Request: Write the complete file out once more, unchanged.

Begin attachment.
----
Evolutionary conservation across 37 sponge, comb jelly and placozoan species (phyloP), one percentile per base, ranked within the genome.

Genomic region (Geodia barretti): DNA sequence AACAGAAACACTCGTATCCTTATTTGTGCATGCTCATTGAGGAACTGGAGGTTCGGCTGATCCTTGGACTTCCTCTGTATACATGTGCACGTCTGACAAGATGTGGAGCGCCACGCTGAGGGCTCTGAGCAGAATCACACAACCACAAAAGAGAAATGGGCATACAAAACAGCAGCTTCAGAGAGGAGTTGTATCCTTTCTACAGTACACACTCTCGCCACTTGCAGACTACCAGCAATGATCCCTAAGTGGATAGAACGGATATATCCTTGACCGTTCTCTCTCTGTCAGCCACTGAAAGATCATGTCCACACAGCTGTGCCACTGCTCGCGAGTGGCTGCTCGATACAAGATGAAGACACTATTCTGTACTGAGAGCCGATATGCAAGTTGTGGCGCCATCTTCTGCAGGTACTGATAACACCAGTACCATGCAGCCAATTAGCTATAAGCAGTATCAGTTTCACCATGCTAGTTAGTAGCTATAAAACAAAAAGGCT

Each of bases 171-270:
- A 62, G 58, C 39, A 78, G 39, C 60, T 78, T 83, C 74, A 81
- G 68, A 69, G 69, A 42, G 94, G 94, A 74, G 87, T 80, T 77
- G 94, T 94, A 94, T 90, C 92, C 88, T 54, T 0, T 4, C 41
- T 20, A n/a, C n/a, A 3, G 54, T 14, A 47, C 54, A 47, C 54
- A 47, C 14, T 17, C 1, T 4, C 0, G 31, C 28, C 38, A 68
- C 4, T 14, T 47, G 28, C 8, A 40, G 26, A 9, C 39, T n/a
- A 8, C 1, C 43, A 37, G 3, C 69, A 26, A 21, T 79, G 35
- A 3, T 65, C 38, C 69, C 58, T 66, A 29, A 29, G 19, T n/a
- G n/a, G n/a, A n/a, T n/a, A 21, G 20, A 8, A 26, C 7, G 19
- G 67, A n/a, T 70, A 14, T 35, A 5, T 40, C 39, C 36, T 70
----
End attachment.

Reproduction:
Evolutionary conservation across 37 sponge, comb jelly and placozoan species (phyloP), one percentile per base, ranked within the genome.

Genomic region (Geodia barretti): DNA sequence AACAGAAACACTCGTATCCTTATTTGTGCATGCTCATTGAGGAACTGGAGGTTCGGCTGATCCTTGGACTTCCTCTGTATACATGTGCACGTCTGACAAGATGTGGAGCGCCACGCTGAGGGCTCTGAGCAGAATCACACAACCACAAAAGAGAAATGGGCATACAAAACAGCAGCTTCAGAGAGGAGTTGTATCCTTTCTACAGTACACACTCTCGCCACTTGCAGACTACCAGCAATGATCCCTAAGTGGATAGAACGGATATATCCTTGACCGTTCTCTCTCTGTCAGCCACTGAAAGATCATGTCCACACAGCTGTGCCACTGCTCGCGAGTGGCTGCTCGATACAAGATGAAGACACTATTCTGTACTGAGAGCCGATATGCAAGTTGTGGCGCCATCTTCTGCAGGTACTGATAACACCAGTACCATGCAGCCAATTAGCTATAAGCAGTATCAGTTTCACCATGCTAGTTAGTAGCTATAAAACAAAAAGGCT

Each of bases 171-270:
- A 62, G 58, C 39, A 78, G 39, C 60, T 78, T 83, C 74, A 81
- G 68, A 69, G 69, A 42, G 94, G 94, A 74, G 87, T 80, T 77
- G 94, T 94, A 94, T 90, C 92, C 88, T 54, T 0, T 4, C 41
- T 20, A n/a, C n/a, A 3, G 54, T 14, A 47, C 54, A 47, C 54
- A 47, C 14, T 17, C 1, T 4, C 0, G 31, C 28, C 38, A 68
- C 4, T 14, T 47, G 28, C 8, A 40, G 26, A 9, C 39, T n/a
- A 8, C 1, C 43, A 37, G 3, C 69, A 26, A 21, T 79, G 35
- A 3, T 65, C 38, C 69, C 58, T 66, A 29, A 29, G 19, T n/a
- G n/a, G n/a, A n/a, T n/a, A 21, G 20, A 8, A 26, C 7, G 19
- G 67, A n/a, T 70, A 14, T 35, A 5, T 40, C 39, C 36, T 70